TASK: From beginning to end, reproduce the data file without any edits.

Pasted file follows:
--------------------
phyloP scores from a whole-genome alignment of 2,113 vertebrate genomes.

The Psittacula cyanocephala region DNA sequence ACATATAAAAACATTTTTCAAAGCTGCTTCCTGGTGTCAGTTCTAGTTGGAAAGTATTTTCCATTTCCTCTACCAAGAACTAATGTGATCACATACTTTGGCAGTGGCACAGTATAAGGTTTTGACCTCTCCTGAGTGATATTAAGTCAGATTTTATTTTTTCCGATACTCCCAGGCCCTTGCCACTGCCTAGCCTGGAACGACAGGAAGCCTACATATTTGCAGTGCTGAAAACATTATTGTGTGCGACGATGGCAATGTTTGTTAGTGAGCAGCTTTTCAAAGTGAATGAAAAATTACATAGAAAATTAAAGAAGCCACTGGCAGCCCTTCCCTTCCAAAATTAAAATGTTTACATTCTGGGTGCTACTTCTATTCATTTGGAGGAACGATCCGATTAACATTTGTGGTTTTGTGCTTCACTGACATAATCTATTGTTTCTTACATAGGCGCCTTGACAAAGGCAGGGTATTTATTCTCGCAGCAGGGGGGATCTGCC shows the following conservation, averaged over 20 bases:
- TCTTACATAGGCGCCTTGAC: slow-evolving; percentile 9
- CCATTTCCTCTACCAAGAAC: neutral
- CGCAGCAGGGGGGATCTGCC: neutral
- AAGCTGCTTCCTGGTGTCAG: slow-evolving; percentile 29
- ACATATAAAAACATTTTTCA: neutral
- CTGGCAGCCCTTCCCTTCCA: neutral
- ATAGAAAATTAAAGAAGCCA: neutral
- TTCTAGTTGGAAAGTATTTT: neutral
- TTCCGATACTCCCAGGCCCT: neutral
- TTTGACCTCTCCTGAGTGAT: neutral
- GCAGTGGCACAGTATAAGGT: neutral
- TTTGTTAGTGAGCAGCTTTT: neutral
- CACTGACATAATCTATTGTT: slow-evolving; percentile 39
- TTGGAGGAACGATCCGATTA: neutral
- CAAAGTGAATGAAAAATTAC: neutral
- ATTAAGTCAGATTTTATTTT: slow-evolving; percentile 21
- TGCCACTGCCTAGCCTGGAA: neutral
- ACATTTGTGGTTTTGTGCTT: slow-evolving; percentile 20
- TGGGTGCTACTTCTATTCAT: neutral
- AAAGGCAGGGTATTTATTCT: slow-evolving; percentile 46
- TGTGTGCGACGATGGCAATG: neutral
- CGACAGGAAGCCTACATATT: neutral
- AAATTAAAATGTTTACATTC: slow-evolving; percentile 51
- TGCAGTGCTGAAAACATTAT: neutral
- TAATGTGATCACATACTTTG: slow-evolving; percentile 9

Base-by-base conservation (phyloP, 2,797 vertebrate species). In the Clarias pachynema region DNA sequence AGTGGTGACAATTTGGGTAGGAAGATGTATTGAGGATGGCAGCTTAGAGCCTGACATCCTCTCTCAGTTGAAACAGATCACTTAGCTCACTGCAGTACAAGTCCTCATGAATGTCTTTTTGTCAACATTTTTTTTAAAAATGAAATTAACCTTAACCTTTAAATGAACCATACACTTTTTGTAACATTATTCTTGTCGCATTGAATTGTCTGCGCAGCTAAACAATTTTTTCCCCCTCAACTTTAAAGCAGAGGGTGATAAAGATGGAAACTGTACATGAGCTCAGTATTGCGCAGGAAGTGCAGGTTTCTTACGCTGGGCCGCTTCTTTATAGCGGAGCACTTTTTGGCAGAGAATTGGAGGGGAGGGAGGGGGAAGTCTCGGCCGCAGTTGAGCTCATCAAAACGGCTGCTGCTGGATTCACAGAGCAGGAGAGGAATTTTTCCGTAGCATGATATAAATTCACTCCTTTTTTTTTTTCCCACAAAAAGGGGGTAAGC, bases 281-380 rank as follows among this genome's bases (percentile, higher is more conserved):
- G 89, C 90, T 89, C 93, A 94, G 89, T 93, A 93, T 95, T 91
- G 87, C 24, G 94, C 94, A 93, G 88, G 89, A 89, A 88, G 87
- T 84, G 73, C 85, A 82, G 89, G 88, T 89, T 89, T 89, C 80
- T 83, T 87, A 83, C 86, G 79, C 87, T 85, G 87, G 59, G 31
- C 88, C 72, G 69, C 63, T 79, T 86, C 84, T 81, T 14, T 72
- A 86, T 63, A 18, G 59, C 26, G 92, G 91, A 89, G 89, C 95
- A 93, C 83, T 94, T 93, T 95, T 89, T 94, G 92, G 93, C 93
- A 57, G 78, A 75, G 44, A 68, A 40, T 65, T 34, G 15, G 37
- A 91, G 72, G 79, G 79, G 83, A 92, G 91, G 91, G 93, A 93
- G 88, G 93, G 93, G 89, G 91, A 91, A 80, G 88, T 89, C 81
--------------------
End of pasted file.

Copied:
phyloP scores from a whole-genome alignment of 2,113 vertebrate genomes.

The Psittacula cyanocephala region DNA sequence ACATATAAAAACATTTTTCAAAGCTGCTTCCTGGTGTCAGTTCTAGTTGGAAAGTATTTTCCATTTCCTCTACCAAGAACTAATGTGATCACATACTTTGGCAGTGGCACAGTATAAGGTTTTGACCTCTCCTGAGTGATATTAAGTCAGATTTTATTTTTTCCGATACTCCCAGGCCCTTGCCACTGCCTAGCCTGGAACGACAGGAAGCCTACATATTTGCAGTGCTGAAAACATTATTGTGTGCGACGATGGCAATGTTTGTTAGTGAGCAGCTTTTCAAAGTGAATGAAAAATTACATAGAAAATTAAAGAAGCCACTGGCAGCCCTTCCCTTCCAAAATTAAAATGTTTACATTCTGGGTGCTACTTCTATTCATTTGGAGGAACGATCCGATTAACATTTGTGGTTTTGTGCTTCACTGACATAATCTATTGTTTCTTACATAGGCGCCTTGACAAAGGCAGGGTATTTATTCTCGCAGCAGGGGGGATCTGCC shows the following conservation, averaged over 20 bases:
- TCTTACATAGGCGCCTTGAC: slow-evolving; percentile 9
- CCATTTCCTCTACCAAGAAC: neutral
- CGCAGCAGGGGGGATCTGCC: neutral
- AAGCTGCTTCCTGGTGTCAG: slow-evolving; percentile 29
- ACATATAAAAACATTTTTCA: neutral
- CTGGCAGCCCTTCCCTTCCA: neutral
- ATAGAAAATTAAAGAAGCCA: neutral
- TTCTAGTTGGAAAGTATTTT: neutral
- TTCCGATACTCCCAGGCCCT: neutral
- TTTGACCTCTCCTGAGTGAT: neutral
- GCAGTGGCACAGTATAAGGT: neutral
- TTTGTTAGTGAGCAGCTTTT: neutral
- CACTGACATAATCTATTGTT: slow-evolving; percentile 39
- TTGGAGGAACGATCCGATTA: neutral
- CAAAGTGAATGAAAAATTAC: neutral
- ATTAAGTCAGATTTTATTTT: slow-evolving; percentile 21
- TGCCACTGCCTAGCCTGGAA: neutral
- ACATTTGTGGTTTTGTGCTT: slow-evolving; percentile 20
- TGGGTGCTACTTCTATTCAT: neutral
- AAAGGCAGGGTATTTATTCT: slow-evolving; percentile 46
- TGTGTGCGACGATGGCAATG: neutral
- CGACAGGAAGCCTACATATT: neutral
- AAATTAAAATGTTTACATTC: slow-evolving; percentile 51
- TGCAGTGCTGAAAACATTAT: neutral
- TAATGTGATCACATACTTTG: slow-evolving; percentile 9

Base-by-base conservation (phyloP, 2,797 vertebrate species). In the Clarias pachynema region DNA sequence AGTGGTGACAATTTGGGTAGGAAGATGTATTGAGGATGGCAGCTTAGAGCCTGACATCCTCTCTCAGTTGAAACAGATCACTTAGCTCACTGCAGTACAAGTCCTCATGAATGTCTTTTTGTCAACATTTTTTTTAAAAATGAAATTAACCTTAACCTTTAAATGAACCATACACTTTTTGTAACATTATTCTTGTCGCATTGAATTGTCTGCGCAGCTAAACAATTTTTTCCCCCTCAACTTTAAAGCAGAGGGTGATAAAGATGGAAACTGTACATGAGCTCAGTATTGCGCAGGAAGTGCAGGTTTCTTACGCTGGGCCGCTTCTTTATAGCGGAGCACTTTTTGGCAGAGAATTGGAGGGGAGGGAGGGGGAAGTCTCGGCCGCAGTTGAGCTCATCAAAACGGCTGCTGCTGGATTCACAGAGCAGGAGAGGAATTTTTCCGTAGCATGATATAAATTCACTCCTTTTTTTTTTTCCCACAAAAAGGGGGTAAGC, bases 281-380 rank as follows among this genome's bases (percentile, higher is more conserved):
- G 89, C 90, T 89, C 93, A 94, G 89, T 93, A 93, T 95, T 91
- G 87, C 24, G 94, C 94, A 93, G 88, G 89, A 89, A 88, G 87
- T 84, G 73, C 85, A 82, G 89, G 88, T 89, T 89, T 89, C 80
- T 83, T 87, A 83, C 86, G 79, C 87, T 85, G 87, G 59, G 31
- C 88, C 72, G 69, C 63, T 79, T 86, C 84, T 81, T 14, T 72
- A 86, T 63, A 18, G 59, C 26, G 92, G 91, A 89, G 89, C 95
- A 93, C 83, T 94, T 93, T 95, T 89, T 94, G 92, G 93, C 93
- A 57, G 78, A 75, G 44, A 68, A 40, T 65, T 34, G 15, G 37
- A 91, G 72, G 79, G 79, G 83, A 92, G 91, G 91, G 93, A 93
- G 88, G 93, G 93, G 89, G 91, A 91, A 80, G 88, T 89, C 81